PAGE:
How can you have a scene linear reflectance greater than 100%?

Started 3 months ago | Questions thread
Mark Scott Abeln
Mark Scott Abeln Forum Pro • Posts: 18,137
Re: White is white except when it ain’t

Mandem wrote:

If exposure and metering theory assumes uniform light throughout the scene then the only thing I can understand causing more than a 100% reflectance is like you said previously the conversion of non-visible light into visible light through whatever subtle process. Where can I learn more specifically about this?

No, that's not what they are talking about.

As most sources online barely ever even mention scene linear reflectance when discussing about dynamic range.

A diffuse reflector that's close to 100% reflectance is practically by definition what everyone calls "white".

Now take a 100% pure specular reflector and put it in your scene:  that kind of reflector is what everyone calls a "mirror", and if you aim it just right, you'll see a very bright, perhaps blinding reflection of the light source in the mirror. That's going to be brighter than white.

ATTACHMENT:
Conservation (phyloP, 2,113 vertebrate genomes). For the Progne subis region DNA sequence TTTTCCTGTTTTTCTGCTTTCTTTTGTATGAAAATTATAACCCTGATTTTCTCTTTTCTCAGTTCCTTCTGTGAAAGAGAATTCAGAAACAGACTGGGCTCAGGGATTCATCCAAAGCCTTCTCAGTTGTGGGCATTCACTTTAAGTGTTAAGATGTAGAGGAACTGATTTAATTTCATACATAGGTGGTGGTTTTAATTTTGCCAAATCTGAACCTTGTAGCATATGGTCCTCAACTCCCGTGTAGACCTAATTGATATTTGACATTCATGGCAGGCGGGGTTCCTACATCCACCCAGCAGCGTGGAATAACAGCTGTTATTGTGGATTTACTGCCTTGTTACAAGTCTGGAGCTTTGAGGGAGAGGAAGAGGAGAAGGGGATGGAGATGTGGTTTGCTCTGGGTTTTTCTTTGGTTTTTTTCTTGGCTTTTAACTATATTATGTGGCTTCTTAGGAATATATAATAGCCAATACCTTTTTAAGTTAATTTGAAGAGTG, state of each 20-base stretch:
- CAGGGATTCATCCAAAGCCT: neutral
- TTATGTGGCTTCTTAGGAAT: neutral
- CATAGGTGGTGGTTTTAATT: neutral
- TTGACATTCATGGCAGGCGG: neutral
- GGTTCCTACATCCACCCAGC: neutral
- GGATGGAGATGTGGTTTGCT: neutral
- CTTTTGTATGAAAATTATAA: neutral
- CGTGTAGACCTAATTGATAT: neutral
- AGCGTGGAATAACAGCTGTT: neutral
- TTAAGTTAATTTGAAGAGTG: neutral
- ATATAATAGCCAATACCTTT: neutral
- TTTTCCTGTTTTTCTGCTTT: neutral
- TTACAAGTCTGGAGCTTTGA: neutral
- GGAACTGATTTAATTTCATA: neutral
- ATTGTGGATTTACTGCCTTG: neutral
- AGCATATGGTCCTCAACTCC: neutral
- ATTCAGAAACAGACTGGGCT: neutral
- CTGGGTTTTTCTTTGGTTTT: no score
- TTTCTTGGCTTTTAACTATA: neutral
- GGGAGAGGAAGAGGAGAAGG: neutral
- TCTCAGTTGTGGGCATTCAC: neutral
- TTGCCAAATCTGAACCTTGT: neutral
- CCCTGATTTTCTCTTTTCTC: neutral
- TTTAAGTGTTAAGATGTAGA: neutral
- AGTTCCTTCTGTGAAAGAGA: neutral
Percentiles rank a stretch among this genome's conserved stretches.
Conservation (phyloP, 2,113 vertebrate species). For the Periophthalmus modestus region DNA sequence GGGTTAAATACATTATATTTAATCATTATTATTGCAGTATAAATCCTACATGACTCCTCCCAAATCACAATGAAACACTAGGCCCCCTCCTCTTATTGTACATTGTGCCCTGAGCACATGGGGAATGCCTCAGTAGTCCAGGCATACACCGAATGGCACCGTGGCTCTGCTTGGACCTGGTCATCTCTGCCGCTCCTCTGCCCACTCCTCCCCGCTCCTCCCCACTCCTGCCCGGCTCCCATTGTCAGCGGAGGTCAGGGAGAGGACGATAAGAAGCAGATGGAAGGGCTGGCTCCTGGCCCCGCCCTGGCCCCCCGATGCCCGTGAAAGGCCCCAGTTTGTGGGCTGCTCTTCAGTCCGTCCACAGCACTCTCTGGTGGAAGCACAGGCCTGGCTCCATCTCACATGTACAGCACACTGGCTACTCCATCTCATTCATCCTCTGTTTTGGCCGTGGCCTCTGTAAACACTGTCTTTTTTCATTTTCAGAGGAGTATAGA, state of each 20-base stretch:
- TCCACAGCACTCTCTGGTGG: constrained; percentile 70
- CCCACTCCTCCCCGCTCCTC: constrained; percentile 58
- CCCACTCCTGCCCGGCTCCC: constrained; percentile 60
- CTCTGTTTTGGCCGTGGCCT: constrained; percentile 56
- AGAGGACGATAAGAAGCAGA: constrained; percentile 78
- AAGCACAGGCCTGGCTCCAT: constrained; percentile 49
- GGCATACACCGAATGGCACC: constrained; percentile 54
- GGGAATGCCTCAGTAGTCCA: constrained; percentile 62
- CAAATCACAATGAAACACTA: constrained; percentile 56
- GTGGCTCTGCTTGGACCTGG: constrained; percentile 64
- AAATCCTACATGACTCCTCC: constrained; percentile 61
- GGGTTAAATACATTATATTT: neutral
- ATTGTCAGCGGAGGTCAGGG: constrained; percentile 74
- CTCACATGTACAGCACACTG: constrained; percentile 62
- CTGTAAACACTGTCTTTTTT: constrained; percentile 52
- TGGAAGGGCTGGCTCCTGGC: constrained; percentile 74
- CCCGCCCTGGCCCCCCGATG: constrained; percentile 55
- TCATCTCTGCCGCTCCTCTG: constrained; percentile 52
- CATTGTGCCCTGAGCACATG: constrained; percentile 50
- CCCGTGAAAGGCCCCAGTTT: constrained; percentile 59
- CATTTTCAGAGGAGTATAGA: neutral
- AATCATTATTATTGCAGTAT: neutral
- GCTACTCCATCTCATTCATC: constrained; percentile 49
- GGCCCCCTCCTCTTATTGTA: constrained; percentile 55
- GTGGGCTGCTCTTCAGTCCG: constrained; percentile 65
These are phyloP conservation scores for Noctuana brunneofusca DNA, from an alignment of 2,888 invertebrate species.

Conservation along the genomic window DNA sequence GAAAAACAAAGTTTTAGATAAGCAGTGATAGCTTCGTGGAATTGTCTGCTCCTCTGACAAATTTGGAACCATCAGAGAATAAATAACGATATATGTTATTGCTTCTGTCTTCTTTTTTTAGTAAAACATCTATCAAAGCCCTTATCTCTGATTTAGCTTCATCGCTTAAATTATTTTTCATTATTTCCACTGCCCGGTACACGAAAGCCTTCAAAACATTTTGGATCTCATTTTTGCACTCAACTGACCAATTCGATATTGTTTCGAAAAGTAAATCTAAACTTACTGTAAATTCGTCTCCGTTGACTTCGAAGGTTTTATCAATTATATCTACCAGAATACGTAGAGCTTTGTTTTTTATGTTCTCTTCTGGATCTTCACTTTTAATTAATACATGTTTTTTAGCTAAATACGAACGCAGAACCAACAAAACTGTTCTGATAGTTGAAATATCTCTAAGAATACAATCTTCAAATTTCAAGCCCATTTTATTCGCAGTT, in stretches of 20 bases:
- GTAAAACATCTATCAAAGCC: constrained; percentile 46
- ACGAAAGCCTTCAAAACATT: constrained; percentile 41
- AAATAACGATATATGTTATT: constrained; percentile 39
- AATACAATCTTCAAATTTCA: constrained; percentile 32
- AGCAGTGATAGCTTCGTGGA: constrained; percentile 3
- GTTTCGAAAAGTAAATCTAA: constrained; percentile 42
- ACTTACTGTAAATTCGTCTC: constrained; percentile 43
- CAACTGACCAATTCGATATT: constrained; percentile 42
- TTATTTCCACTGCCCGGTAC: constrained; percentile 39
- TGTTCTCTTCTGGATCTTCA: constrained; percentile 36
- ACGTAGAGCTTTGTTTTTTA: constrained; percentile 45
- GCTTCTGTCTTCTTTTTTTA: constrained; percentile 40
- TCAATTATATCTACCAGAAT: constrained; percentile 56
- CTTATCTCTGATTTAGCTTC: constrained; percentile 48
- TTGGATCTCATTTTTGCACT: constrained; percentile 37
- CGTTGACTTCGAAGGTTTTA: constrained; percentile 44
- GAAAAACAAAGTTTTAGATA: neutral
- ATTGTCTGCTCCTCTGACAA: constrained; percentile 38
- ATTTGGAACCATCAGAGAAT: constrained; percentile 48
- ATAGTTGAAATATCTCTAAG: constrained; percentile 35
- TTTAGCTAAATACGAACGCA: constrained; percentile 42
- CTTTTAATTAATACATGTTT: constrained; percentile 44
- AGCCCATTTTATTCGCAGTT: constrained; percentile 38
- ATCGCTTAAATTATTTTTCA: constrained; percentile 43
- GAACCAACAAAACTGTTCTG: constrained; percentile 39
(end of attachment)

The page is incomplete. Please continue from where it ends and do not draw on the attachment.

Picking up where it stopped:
That something happens to be brighter than a 100% white diffuse reflector doesn't mean that there is any fluorescence going on, it just means that there is a difference between a diffuse and a specular reflector. A diffuse 100% reflector has some good properties as a standard, not the least because everyone can immediately identify it as being white, and diffuse reflectors cover a good percentage of photographic subjects.

But you may want to reserve some of the camera's dynamic range to stuff that's brighter than such a diffuse reflector, because of specular highlights, and any light sources that happen to be within the camera frame, or lens flare, etc.

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